Console.yuleLog() – A primer on JS logging

Jeffrey Rivera

Happy Holidays front end friends. Today I will be doing a dive into some logging functions you may not know about. Debugging is a large part of developing and mastery of the debugging tools available to you will make you a happier dev

Please follow along with this code at the following codepen. Codepen’s console is not fully featured, so please open up a console window to follow along.

Here is a plain old console.log that we use all the time. Not very exciting.
console.log("Merry Christmas!")

But we can make it easier! Most of the time, we’re just interested in quickly logging a value. Why not make that process eight keypresses shorter?
PS: This will work for any method described throughout the rest of the tutorial as well.

const log = console.log
log("All I want for Christmas is to type less!")

We’re about to be logging a lot, so let’s put these in a nice group. This will display a drop down in the console so you can show or hide elements logged between and console.groupEnd. The parameter is a label."Naughty and Nice Children")

Sometimes you want to log a few aspects of your state at once. Instead of typing something like :

let naughtyChildren = ["Jeff" , "Joel", "Jim" , "John"] let niceChildren = ["Jane" , "Jill" , "Jasmine", "Jaqueline"] log("Naughty Children" , naughtyChildren)
log("Nice Children" , niceChildren)

You can simply pass multiple arguments to a log.

log("Naughty Children " , naughtyChildren, "Nice Children " , niceChildren)

One nice use case for this syntax is comparing values in arrays. If you open the console in chrome you will be able to see the two arrays side by side.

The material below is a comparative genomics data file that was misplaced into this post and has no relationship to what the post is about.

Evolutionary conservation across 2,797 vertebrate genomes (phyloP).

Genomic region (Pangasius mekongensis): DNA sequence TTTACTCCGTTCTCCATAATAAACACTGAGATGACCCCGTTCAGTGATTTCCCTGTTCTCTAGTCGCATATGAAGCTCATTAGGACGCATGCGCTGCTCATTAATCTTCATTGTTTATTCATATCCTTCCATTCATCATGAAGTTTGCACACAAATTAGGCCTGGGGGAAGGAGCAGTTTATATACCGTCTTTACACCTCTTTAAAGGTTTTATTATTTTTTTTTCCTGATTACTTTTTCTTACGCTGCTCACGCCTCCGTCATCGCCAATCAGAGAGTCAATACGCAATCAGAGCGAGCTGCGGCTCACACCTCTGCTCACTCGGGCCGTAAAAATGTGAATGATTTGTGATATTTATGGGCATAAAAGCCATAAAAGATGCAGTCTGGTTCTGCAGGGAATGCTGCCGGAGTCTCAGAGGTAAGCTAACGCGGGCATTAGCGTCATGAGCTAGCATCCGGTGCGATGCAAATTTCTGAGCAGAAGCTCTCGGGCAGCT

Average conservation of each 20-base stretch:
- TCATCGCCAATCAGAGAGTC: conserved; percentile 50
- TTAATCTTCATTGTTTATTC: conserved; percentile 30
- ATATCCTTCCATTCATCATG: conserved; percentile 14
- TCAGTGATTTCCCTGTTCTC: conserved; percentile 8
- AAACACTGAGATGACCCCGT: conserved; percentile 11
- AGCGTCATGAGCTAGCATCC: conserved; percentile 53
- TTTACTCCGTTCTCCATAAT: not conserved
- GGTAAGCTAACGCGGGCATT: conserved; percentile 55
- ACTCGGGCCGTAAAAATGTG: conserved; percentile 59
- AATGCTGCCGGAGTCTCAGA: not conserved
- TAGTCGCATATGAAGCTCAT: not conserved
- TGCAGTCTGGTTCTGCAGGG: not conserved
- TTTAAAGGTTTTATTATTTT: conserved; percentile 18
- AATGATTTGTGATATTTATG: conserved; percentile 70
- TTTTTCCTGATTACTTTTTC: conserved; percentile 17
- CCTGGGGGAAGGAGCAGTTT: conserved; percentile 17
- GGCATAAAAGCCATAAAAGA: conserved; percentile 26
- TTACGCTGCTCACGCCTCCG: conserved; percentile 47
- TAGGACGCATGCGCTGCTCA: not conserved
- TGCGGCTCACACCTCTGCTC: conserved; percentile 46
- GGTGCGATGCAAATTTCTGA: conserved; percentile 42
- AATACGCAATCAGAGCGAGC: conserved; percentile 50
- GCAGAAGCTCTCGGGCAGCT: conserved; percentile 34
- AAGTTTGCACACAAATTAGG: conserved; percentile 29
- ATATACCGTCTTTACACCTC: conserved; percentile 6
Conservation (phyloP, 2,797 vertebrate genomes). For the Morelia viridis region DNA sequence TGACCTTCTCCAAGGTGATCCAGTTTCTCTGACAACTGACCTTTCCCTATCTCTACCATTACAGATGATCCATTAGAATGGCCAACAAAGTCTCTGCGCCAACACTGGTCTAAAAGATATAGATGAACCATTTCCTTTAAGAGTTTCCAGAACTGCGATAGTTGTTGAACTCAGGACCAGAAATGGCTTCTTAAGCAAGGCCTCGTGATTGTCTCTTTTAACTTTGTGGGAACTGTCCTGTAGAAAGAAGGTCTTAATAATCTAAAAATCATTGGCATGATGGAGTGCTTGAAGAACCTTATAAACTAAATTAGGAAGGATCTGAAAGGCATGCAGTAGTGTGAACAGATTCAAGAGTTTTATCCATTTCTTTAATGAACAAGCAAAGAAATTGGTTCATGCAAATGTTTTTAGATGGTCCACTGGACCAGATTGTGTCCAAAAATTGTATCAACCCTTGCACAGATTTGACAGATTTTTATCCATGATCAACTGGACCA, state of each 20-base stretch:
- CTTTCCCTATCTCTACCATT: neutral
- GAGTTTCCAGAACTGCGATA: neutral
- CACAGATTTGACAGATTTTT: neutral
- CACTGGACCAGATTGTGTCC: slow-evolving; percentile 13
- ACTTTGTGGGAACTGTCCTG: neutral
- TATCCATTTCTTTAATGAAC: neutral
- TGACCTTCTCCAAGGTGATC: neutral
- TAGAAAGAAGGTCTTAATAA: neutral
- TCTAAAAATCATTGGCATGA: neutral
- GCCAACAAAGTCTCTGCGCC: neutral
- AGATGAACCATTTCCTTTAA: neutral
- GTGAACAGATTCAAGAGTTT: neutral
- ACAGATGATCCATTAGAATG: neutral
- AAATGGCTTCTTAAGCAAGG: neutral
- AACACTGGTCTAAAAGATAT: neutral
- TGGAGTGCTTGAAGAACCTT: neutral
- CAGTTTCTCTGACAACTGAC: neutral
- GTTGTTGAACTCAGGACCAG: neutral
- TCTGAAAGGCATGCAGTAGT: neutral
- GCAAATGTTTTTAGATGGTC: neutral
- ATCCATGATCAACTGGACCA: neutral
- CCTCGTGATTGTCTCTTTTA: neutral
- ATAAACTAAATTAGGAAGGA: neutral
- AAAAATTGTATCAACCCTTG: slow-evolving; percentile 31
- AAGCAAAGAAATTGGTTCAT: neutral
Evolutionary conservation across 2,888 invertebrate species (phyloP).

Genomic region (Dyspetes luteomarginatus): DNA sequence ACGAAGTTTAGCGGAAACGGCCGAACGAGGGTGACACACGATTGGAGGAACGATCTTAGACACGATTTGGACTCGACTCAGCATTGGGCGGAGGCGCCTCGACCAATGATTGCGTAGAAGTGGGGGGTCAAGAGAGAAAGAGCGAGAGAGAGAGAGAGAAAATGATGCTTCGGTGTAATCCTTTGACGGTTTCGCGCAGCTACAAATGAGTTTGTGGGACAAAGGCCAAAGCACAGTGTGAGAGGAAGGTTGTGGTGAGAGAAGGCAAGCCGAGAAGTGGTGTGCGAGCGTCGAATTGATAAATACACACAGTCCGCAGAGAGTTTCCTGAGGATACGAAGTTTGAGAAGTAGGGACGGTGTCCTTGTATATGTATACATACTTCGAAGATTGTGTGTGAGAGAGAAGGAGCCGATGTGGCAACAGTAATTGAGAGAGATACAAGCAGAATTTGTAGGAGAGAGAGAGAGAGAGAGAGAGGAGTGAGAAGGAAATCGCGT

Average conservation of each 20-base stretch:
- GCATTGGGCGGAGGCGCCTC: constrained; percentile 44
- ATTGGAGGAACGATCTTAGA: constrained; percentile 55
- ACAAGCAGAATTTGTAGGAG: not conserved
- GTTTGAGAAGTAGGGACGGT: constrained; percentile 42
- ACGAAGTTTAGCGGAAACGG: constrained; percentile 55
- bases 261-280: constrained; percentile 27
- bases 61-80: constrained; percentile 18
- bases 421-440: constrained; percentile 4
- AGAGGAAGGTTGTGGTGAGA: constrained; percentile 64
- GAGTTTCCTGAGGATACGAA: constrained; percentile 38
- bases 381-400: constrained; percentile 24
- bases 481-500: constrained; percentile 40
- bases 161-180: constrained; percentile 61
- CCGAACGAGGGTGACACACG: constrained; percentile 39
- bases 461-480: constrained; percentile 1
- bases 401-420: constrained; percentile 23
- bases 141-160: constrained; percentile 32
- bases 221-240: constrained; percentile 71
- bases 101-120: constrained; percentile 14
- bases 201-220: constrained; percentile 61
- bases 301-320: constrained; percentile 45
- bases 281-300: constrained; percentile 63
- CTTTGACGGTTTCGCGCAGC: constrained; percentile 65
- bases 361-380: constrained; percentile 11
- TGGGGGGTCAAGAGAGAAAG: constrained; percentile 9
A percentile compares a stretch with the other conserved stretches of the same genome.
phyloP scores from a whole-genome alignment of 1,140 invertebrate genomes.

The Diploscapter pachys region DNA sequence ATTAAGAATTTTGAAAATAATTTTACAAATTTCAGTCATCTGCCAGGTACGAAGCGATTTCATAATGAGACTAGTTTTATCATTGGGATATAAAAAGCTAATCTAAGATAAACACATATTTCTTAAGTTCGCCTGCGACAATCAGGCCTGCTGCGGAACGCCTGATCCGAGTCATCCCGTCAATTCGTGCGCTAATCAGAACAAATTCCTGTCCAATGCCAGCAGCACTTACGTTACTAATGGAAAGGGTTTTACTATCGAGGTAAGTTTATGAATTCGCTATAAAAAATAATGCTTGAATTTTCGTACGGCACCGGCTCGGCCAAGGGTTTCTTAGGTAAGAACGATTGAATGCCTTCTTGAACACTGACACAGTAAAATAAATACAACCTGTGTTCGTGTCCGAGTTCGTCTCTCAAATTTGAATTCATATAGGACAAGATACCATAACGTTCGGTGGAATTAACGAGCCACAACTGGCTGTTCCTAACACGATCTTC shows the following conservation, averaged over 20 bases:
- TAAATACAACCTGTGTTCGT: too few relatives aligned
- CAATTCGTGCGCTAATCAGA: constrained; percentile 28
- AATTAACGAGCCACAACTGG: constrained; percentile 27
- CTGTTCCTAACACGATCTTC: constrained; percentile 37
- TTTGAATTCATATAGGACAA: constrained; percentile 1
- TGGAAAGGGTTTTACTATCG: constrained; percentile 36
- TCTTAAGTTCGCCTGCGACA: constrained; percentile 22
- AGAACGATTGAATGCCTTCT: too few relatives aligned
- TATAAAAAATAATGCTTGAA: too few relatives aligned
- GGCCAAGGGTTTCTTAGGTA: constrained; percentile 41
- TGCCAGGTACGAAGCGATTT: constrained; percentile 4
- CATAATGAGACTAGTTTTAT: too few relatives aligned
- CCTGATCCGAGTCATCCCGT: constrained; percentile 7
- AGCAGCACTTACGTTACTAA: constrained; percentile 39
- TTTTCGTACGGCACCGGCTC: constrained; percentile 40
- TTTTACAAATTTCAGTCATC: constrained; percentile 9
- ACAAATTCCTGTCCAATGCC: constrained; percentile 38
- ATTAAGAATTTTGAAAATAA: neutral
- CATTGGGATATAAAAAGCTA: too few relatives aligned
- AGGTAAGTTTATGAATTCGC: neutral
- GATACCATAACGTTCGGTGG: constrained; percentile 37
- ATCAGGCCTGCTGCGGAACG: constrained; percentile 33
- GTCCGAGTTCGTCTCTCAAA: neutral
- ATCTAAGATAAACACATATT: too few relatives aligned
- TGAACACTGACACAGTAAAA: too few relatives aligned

Alas! This is printing all on one line! This is pretty naughty. We should make it nice by using some formatting.

log("Naughty Children \n" , naughtyChildren, "\n Nice Children \n" , niceChildren)

Sometimes you would like to see a trace of your function. Console.trace lets you do just that."Tracing")
let whoGetsCoalInTheirStocking =
       names => names.forEach(
             name => {
                 log(name, "will get coal in their stocking");

Now that we are done investigating Santa's List, let's end our group : 

Console.dir will let you view an interactive tree of your object.
In Chrome this happens automatically, but this is helpful for Firefox/Node environments

let test =
{ test1: { passed : true, difficulty: 10 } ,
test2: { passed : false, difficulty: 6 } ,
test3: { passed : false, difficulty: 5 } ,
test4: { passed : true, difficulty: 4 } ,

Egads! Our log is getting too long! Let’s clear it out. This might be useful if you get a few errors at the beginning of a page while you’re developing.


Here is a nifty trick to measure time.

window.setTimeout( () => {console.timeEnd("start")}, 1000);

Sometimes you just don’t want to see logs anymore, but you’re not about to go back through a bunch of code and add some try/catch to everything like you do with all the code you yourself write. (ie. maybe a library is throwing an error that you don’t find to be too worrisome). One way to handle this situation is to overwrite the console.log method. As an added stocking stuffer: If you followed above and saved console.log to a variable (in our case log), you will still get your personal logs!

console.log("Ho ho ho") // Logs

console.log = function(){} // Overwrite console.log function

console.log("Hum hum hum") // Doesn't Log

log("Hum hum hum") // Does Log

There are a few aspects of logging that I did not cover. If you’d like to learn more please go ahead and look at the documentation for the console api!

Happy Logging!


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